The flamingos in Mallorca. | JOAN LLADO

The chances of having seen any reindeer in Mallorca this Christmas were pretty slim, to say the least, but over the past few weeks, flocks of flamingos have been arriving on the island as part of their winter migration and one of the best places to see them is Es Trenc.


A recent study of birdlife in Es Trenc, carried out by the environmental organisation GOB and considered to one of the most complete to date, has highlighted the importance of the Es Trenc Natural Park in the migratory routes of various species.

According to the study Es Trenc-Salobrar de Campos maritime-terrestrial Natural Park, more than 13,000 birds of 95 different species have been sighted.

The two most frequently spotted birds were the flamingo (Phoenicopterus roseus) and the shelduck (Tadorna tadorna).

Although the flamingo is present throughout the year, September is when sightings peaked with more than 500 specimens. In May, on the other hand, around a dozen were observed and there are still a large number in the park.

The flamingos head to Colonia de Sant Jordi because the weather conditions are ideal for salt production, which allows the water to evaporate naturally.


The water is pumped from Es Trenc beach across the land through a channel and carried to the highest point of the salt flats.
This introduction is important to understand the presence of these birds here.
In order to extract the salt, a series of artificial lagoons have been created, which the sun gradually dries out and allows the artemias or brine shrimp to appear.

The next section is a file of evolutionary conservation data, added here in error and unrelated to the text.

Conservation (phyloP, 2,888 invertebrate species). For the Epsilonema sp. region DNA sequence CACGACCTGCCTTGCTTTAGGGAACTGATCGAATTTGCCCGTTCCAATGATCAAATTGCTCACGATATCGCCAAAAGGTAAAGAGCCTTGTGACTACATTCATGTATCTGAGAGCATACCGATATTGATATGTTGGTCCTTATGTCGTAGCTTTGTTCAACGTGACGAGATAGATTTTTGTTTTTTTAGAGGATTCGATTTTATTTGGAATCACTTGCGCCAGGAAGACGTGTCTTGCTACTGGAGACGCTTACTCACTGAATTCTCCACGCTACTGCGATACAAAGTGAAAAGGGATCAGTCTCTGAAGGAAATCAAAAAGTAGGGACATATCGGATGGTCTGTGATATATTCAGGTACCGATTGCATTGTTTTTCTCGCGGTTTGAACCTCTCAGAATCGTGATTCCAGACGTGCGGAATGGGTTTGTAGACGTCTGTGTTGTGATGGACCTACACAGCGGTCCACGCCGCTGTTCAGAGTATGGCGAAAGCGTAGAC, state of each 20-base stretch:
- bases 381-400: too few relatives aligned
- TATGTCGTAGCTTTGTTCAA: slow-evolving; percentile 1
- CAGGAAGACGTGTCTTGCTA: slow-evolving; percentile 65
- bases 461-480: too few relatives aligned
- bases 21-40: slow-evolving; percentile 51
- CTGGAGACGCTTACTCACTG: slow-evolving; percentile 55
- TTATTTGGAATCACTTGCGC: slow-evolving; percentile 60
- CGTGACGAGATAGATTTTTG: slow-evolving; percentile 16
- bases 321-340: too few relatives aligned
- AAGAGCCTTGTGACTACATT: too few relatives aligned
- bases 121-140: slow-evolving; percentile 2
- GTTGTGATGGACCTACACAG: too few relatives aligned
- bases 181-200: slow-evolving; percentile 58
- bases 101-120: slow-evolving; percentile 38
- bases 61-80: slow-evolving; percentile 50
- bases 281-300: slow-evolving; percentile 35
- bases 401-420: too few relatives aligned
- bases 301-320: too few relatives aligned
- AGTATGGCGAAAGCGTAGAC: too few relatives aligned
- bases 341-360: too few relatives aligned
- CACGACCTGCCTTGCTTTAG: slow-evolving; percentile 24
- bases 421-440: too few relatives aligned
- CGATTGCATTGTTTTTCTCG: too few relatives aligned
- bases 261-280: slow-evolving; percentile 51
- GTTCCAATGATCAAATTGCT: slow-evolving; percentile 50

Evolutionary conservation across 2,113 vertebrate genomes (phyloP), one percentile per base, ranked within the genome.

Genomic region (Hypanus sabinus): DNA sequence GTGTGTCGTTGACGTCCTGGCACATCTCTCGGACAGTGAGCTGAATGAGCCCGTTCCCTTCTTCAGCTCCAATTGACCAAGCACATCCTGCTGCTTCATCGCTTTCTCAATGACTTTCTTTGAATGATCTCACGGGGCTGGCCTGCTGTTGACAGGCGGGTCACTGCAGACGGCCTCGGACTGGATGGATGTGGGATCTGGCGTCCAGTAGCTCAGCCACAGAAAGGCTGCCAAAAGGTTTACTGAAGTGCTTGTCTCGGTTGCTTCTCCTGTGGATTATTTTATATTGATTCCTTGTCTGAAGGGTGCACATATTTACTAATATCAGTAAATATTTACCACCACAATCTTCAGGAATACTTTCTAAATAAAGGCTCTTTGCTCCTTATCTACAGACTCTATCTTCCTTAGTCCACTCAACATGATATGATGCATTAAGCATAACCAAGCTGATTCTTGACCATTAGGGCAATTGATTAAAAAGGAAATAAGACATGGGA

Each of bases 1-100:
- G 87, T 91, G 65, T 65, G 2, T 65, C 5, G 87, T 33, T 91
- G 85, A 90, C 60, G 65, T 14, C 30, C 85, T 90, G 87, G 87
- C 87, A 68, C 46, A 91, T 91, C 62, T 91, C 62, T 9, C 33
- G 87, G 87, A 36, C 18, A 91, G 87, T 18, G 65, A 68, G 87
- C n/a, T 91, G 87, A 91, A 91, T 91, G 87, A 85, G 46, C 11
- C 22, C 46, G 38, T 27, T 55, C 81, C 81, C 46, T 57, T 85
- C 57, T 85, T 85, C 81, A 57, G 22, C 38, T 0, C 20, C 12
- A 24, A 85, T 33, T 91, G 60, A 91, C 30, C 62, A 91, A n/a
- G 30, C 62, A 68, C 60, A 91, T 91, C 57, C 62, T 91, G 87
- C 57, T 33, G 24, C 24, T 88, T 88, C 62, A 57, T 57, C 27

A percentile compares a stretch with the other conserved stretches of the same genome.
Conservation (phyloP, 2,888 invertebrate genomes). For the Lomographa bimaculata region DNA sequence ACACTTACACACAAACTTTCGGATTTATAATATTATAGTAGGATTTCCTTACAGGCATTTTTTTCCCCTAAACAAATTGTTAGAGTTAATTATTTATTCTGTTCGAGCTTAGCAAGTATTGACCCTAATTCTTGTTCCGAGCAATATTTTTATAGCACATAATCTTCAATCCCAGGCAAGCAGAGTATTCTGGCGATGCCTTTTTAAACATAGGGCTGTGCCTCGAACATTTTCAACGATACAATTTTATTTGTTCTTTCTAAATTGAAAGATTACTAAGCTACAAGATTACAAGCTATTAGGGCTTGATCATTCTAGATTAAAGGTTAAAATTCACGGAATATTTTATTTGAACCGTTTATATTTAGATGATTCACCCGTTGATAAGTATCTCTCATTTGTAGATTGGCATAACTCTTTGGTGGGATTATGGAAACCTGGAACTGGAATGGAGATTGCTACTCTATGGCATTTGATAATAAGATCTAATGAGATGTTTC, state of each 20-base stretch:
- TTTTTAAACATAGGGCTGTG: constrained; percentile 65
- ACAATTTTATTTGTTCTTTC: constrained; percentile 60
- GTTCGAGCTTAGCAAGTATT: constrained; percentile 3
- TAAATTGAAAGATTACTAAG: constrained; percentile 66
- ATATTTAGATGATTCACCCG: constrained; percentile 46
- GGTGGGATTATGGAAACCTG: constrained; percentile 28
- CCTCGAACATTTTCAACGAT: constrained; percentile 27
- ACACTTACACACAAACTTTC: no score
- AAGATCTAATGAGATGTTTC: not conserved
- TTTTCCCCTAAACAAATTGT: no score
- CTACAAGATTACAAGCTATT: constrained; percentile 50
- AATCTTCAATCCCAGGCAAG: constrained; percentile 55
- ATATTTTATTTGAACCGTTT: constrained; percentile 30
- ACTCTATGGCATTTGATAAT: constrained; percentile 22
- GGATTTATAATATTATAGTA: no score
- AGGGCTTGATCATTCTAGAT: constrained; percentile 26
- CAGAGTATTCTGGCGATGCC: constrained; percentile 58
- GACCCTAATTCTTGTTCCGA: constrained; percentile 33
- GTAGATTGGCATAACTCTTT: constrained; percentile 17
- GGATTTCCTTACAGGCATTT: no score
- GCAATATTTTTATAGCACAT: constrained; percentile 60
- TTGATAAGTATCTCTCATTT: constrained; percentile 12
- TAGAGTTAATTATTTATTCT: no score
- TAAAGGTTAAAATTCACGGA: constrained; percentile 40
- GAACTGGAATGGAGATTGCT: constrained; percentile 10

These pink crustaceans are found worldwide in inland saltwater lakes but not in oceans.
The accumulation of artemia is caused by an increase in the salinity and temperature of the water.
This causes the artificial lagoons to turn pink weeks before they dry out completely and the salt can be extracted.

Artemia are one of the main sources of food for flamingos and this is also where their pinkish colour comes from.
As for the shelduck, the number of sightings increases during the spring with a maximum of 112 specimens in June 2021.

As part of the project, a study of the territorial behaviour of common stilts (Himantopus himantopus) and avocets (Recurvirostra avosetta) has been carried out.
Four specimens of each species have been tagged to determine their use of the space within the park and their relationship with other areas of the Balearics, such as the S’Albufera Natural Park and the Ses Gambes pond.

The project, which is being funded by money raised by the tourist tax, will eventually be completed with the creation of an atlas of nesting birds in the Natural Park, which will become a useful tool for the management of the protected natural area.

So, with the weather forecast looking calm and mild for this time of year over the next few days, why not take a drive down to Colonia de Sant Jordi and marvel at one of the many great natural spectacles in Mallorca.